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Following participation in the Forum on Harmful Tax Practices, Malaysia has enacted major tax reforms to the Labuan tax regime.

Since 1 January 2019, numerous changes have been made to the Labuan regime (including the introduction of substance requirements for Labuan entities and the abolition of the election to pay tax at a fixed amount of RM20,000). Keeping up to date with these changes can be challenging.

In this regard, KPMG is pleased to share an article entitled "Taxation in Labuan – Then and Now!" penned by Nicholas Crist, Executive Director of Corporate Tax.

The article covers notable amendments made to the Labuan Business Activity Tax Act 1990 ("LBATA") and delves deep into the Labuan substantial activity requirements as well as the 24% tax rate under the LBATA.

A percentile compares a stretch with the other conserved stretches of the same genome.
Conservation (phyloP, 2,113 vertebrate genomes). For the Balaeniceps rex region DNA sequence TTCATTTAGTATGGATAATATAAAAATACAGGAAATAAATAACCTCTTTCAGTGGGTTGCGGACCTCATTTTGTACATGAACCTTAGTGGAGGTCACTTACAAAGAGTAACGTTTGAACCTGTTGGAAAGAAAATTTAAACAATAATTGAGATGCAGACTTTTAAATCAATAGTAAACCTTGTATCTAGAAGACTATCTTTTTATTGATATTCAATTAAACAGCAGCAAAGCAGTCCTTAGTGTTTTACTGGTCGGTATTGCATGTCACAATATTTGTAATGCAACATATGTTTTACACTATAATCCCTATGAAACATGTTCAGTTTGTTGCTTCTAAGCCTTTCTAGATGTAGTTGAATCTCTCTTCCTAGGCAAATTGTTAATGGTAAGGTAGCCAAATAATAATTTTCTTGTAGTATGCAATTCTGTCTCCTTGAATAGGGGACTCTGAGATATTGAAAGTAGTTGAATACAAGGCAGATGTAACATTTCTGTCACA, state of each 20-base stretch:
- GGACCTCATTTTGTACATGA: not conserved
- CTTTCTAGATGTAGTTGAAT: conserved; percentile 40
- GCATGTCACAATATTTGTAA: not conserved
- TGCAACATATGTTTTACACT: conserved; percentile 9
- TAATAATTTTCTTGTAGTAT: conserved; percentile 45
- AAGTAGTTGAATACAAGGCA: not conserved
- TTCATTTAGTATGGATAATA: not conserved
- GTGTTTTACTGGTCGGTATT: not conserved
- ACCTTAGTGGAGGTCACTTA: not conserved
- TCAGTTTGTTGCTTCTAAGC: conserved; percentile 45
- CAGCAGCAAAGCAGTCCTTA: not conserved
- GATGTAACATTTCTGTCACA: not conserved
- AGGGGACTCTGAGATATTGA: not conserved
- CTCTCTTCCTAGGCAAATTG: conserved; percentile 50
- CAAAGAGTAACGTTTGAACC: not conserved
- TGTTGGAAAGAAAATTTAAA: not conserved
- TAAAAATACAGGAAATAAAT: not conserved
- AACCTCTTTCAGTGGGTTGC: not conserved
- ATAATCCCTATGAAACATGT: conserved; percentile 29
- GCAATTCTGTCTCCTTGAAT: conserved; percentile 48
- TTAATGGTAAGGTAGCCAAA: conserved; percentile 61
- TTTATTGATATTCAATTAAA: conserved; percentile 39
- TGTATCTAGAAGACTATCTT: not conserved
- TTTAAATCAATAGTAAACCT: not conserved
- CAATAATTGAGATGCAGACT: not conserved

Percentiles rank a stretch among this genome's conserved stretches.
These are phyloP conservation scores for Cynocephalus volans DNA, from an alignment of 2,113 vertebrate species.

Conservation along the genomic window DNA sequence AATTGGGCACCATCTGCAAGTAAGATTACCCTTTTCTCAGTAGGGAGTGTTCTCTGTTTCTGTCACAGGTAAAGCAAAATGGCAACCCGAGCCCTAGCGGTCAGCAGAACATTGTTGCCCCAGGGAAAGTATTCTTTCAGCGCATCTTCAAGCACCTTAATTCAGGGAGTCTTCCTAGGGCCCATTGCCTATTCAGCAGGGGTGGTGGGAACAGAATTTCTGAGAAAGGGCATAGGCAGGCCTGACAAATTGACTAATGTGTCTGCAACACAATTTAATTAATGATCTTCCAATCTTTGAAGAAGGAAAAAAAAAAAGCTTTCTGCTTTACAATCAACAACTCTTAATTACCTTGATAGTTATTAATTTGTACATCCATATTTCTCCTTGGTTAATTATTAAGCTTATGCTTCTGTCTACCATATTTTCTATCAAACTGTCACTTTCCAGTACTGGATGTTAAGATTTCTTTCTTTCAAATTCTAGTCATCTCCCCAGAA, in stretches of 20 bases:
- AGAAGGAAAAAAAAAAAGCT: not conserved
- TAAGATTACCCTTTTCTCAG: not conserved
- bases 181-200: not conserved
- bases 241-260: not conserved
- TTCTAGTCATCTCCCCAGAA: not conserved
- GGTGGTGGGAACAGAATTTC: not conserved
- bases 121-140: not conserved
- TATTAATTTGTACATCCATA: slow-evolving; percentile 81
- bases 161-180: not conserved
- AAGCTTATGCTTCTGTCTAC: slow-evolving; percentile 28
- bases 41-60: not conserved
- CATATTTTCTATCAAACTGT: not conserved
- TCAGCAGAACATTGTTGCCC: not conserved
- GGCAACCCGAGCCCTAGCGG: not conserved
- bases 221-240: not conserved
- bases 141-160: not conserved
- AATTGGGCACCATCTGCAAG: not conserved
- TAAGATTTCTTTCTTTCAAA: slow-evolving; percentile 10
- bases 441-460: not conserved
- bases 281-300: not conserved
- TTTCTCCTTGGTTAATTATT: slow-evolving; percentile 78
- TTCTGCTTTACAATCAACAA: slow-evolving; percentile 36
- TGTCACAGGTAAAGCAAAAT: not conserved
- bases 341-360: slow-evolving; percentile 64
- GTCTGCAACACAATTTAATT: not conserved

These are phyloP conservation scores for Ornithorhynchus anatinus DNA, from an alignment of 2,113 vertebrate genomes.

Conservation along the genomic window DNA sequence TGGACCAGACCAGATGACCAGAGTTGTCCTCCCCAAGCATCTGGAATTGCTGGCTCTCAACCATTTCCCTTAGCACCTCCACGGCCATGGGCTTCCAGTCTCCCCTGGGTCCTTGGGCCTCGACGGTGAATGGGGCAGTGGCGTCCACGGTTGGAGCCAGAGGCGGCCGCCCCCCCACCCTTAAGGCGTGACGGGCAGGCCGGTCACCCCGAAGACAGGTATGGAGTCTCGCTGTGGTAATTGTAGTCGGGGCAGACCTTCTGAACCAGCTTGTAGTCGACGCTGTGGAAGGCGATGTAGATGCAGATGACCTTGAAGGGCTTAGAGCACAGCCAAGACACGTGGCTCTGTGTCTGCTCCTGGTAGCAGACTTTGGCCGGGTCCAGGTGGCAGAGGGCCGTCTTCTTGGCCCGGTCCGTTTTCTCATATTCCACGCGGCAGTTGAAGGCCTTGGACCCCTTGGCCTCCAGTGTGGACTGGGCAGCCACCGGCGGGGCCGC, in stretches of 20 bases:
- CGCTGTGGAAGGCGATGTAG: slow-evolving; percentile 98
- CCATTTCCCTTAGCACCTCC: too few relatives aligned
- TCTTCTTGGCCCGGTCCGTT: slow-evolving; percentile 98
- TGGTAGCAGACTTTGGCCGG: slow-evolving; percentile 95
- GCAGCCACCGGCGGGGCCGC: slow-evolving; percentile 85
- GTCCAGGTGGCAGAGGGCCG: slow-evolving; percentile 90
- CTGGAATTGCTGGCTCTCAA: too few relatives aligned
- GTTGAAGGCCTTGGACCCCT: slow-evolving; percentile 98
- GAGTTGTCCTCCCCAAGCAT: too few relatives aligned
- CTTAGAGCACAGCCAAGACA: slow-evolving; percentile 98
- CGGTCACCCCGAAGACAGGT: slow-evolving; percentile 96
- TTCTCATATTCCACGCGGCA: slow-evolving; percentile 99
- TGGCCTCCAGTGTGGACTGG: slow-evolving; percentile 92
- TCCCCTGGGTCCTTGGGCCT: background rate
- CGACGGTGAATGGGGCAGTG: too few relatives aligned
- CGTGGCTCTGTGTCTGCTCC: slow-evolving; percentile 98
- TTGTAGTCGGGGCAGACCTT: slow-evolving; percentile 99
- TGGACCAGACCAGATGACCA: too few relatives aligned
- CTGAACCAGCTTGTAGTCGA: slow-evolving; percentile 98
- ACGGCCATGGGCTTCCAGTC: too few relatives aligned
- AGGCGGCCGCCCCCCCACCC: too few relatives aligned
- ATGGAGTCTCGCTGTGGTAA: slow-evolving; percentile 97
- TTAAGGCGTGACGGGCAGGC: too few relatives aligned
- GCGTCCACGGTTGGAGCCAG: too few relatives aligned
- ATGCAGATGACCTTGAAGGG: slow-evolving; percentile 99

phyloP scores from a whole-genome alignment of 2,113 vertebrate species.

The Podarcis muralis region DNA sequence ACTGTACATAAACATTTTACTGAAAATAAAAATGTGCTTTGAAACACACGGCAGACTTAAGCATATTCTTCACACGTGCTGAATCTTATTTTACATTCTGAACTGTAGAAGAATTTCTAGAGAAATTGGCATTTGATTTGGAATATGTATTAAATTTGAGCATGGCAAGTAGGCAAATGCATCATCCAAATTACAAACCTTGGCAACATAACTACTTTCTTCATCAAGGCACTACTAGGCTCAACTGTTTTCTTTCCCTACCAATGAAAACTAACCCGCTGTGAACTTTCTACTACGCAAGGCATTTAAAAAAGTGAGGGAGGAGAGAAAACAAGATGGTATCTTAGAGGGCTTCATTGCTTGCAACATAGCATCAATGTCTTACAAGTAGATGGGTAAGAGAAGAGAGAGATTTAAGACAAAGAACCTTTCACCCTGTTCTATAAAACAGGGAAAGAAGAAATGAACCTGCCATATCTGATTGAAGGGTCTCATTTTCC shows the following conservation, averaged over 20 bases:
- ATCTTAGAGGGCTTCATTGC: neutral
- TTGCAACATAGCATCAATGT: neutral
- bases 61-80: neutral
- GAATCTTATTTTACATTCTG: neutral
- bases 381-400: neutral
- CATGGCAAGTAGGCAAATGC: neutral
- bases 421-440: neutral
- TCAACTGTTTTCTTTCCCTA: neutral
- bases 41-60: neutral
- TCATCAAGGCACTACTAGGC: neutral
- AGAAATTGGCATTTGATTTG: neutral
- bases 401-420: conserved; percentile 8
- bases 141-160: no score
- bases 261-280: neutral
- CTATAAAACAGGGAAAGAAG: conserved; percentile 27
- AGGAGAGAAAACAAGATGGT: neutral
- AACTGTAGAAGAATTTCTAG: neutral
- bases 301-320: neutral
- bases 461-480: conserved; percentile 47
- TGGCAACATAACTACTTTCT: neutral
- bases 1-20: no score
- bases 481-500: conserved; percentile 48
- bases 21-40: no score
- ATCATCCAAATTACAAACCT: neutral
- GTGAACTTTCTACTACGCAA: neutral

The recent changes to the basis of taxation for Labuan entities are undoubtedly significant and should be carefully considered by businesses with existing Labuan structures or those intending to set up new ones.

This article was first published in Tax Guardian, the official journal of the Chartered Tax Institute of Malaysia. Kindly note that the article predates the release of the Finance Bill 2020.

Should you have any questions or require further clarification, please do not hesitate to contact any of KPMG’s Executive Directors, Directors, Associate Directors or Managers whom you are accustomed to dealing with or who are responsible for the tax affairs of your organization. 

The information contained herein is of a general nature and is not intended to address the circumstances of any particular individual or entity. Although we endeavor to provide accurate and timely information, there can be no guarantee that such information is accurate as of the date it is received or that it will continue to be accurate in the future. No one should act on such information without appropriate professional advice after a thorough examination of the particular situation.

 

Tai Lai Kok
Executive Director &
Head of Tax
Nicholas Crist
Executive Director
Corporate Tax